In some Jewish homes this Hanukkah, families will celebrate with an alternative to the traditional potato latke: the boyo. These Turkish-style stuffed pastries — also known as bulemas, depending on their shape and the village their maker comes from — are made by Jews whose ancestors lived in the Ottoman Empire.
Traditionally, boyos were made for Shabbat (the Sabbath) and the Jewish holidays. But these busy days, they're reserved mostly for the holidays.
This is WEEKEND EDITION, from NPR News. I'm Scott Simon. Turns out that Superstorm Sandy didn't do as much damage as many expected, to the nation's unemployment predicament. At least, that's what the government's monthly data on the jobs market told us yesterday. As NPR's John Ydstie reports, analysts and businesses are already looking past that report, to the dangers to jobs posed by the fiscal cliff.
SCOTT SIMON, BYLINE: The city of Detroit is approaching its own fiscal precipice. The city is deeply in debt and could run out of cash by the end of this month. That would mean more layoffs from a city workforce that's already been cut so much that a reported two-thirds of the city's streetlights do not work. The amount of empty, abandoned land in the city, which produces no tax revenue, is estimated to be as large as the entire city of Paris.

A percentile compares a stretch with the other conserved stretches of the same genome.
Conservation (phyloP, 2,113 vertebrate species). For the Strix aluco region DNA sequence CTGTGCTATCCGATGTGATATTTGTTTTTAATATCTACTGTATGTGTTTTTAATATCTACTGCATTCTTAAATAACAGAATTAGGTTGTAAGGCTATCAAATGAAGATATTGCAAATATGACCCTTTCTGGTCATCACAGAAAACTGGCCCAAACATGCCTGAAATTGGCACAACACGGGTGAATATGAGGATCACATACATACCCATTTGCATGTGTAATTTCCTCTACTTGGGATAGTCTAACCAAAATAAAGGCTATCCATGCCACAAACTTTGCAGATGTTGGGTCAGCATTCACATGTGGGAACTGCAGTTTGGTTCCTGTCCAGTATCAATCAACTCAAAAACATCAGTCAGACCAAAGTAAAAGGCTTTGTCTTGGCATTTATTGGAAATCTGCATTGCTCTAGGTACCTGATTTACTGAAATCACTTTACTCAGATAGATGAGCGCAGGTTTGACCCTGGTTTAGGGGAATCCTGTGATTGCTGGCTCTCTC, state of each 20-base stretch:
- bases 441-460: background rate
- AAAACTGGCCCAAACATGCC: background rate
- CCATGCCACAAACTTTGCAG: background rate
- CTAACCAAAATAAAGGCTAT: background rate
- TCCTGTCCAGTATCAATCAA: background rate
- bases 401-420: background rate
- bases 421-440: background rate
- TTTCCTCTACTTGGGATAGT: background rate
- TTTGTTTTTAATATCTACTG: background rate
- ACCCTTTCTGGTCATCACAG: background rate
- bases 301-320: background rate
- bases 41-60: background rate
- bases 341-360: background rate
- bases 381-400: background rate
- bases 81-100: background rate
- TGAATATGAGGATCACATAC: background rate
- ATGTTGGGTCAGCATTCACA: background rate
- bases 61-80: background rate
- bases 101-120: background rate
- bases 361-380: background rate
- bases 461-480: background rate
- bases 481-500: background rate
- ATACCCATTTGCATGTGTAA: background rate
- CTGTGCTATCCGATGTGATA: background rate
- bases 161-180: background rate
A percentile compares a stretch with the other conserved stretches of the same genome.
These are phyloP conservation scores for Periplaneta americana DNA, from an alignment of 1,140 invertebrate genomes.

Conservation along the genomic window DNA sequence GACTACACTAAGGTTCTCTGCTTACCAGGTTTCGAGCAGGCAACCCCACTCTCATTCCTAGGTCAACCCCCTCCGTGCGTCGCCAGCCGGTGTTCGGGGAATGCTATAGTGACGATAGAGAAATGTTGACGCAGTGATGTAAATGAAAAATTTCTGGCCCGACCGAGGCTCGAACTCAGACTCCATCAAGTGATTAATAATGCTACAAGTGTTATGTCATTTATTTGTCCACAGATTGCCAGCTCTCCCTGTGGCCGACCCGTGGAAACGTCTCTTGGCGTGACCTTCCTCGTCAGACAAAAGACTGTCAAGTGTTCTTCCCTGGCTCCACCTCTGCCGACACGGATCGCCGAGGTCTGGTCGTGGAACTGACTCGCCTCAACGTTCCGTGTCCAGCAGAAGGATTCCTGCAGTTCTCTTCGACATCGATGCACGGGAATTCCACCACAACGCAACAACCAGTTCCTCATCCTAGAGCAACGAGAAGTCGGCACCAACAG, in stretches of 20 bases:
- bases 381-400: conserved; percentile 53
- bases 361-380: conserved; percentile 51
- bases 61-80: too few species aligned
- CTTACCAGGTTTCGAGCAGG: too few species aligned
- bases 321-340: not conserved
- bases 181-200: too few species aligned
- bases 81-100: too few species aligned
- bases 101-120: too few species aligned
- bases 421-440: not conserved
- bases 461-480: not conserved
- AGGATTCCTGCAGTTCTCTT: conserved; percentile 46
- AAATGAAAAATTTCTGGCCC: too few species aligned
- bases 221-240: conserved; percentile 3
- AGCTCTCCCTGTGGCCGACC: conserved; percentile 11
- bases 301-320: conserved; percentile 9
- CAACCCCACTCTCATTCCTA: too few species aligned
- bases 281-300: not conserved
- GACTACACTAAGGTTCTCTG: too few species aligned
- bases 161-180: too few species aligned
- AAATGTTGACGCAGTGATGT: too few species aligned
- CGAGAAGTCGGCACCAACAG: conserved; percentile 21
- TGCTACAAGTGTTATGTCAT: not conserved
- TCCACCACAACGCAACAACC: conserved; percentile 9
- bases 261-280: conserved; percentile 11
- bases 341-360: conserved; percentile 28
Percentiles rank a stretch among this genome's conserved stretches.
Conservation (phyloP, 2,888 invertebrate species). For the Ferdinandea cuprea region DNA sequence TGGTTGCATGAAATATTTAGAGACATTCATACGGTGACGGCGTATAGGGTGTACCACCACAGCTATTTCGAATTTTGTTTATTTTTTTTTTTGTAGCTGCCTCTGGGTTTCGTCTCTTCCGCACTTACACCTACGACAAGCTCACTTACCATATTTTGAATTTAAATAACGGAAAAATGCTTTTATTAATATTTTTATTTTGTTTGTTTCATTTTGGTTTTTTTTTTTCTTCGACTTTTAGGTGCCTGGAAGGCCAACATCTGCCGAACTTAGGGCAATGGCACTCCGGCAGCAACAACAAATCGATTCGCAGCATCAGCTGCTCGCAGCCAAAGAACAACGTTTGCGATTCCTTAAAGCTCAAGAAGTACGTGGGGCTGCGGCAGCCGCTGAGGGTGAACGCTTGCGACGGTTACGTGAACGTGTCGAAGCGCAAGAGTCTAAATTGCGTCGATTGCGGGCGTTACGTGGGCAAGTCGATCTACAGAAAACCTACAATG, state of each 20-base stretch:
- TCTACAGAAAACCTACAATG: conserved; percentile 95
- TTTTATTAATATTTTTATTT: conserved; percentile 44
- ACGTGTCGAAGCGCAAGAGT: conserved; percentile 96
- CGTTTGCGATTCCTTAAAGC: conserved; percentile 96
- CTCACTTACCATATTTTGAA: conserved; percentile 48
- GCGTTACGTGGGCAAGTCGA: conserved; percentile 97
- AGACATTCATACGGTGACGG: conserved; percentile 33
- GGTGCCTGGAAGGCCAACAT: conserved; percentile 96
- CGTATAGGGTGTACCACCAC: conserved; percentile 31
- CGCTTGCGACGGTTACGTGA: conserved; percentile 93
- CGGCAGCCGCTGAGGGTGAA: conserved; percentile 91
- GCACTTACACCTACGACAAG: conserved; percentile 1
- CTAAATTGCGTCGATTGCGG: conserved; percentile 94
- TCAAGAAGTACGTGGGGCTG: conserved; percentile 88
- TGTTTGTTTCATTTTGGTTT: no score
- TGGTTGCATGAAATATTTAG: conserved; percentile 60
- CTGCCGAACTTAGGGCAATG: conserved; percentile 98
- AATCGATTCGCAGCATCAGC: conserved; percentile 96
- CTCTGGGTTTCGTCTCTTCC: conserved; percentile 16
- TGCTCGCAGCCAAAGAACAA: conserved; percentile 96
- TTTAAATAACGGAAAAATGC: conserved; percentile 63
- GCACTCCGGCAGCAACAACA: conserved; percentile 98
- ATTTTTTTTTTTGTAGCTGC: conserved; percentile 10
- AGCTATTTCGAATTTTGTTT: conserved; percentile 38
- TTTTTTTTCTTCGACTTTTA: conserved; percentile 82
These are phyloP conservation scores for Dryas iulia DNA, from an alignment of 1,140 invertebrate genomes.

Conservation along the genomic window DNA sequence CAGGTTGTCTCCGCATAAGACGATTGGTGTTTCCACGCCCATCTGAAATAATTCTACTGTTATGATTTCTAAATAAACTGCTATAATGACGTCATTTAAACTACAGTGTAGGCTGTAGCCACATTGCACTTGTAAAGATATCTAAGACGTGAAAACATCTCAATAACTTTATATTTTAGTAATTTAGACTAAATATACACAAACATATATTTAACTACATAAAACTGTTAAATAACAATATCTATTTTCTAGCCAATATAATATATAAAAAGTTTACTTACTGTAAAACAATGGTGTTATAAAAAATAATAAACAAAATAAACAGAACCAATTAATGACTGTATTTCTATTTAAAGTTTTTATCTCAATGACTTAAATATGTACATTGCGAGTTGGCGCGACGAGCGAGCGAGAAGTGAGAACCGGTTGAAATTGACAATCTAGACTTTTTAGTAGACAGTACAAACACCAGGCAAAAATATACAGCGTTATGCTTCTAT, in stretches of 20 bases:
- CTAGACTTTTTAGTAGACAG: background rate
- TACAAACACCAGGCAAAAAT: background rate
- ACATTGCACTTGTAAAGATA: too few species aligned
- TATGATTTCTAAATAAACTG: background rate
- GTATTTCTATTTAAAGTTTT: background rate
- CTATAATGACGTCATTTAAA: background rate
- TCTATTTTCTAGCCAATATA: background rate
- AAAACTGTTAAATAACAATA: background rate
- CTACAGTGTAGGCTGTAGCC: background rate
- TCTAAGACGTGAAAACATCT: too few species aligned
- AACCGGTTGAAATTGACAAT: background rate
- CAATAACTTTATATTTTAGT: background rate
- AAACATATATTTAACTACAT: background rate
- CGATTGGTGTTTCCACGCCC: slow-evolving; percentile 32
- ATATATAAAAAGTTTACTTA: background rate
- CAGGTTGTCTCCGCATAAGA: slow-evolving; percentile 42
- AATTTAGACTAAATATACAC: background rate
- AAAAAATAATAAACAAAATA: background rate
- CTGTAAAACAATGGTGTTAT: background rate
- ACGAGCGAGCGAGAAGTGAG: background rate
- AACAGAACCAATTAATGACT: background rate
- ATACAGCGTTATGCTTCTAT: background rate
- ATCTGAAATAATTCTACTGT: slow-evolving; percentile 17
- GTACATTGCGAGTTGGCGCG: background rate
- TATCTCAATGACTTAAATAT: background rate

Originally published on Mon December 10, 2012 12:42 pm
Not long ago, it seemed to many observers that the House of Representatives was a case of the tail wagging the dog, with Speaker John Boehner unable to keep in line many of his fellow Republicans, especially freshmen who came to Congress riding the 2010 Tea Party wave.
Now, however, the big dog seems back in control.
Some of the signs are subtle, some not. But as he faces off with President Obama during fiscal cliff negotiations, Boehner enjoys a stronger position with House Republicans than he had during earlier showdowns with the White House.
Originally published on Mon December 10, 2012 3:06 pm
Dozens of medical, women's health and reproductive health groups marked the first anniversary of Health and Human Services Secretary Kathleen Sebelius' decision to maintain age restrictions on the sale of the morning-after birth control pill without a prescription by urging her to reconsider that decision.
Welcome to the 21st century classroom: a world where students watch lectures at home — and do homework at school. It's called classroom flipping, and it's slowly catching on in schools around the country.
When Jessica Miller, a high school sophomore in rural Bennett, Colo., sits down to do her chemistry homework, she pulls out her notebook. Then she turns on an iPad to watch a video podcast. Whenever the instructor changes the slide, Miller pauses the video and writes down everything on the screen.
From NPR News, this is ALL THINGS CONSIDERED. I'm Melissa Block.
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New so-called right-to-work legislation is on the way to becoming law in Michigan. It would no longer allow contracts that require union dues as a condition of employment. Michigan has one of the highest concentrations of unionized workers in the country. Many of them in a state's all-important car industry. The law is seen as a blow to the heart of the labor movement.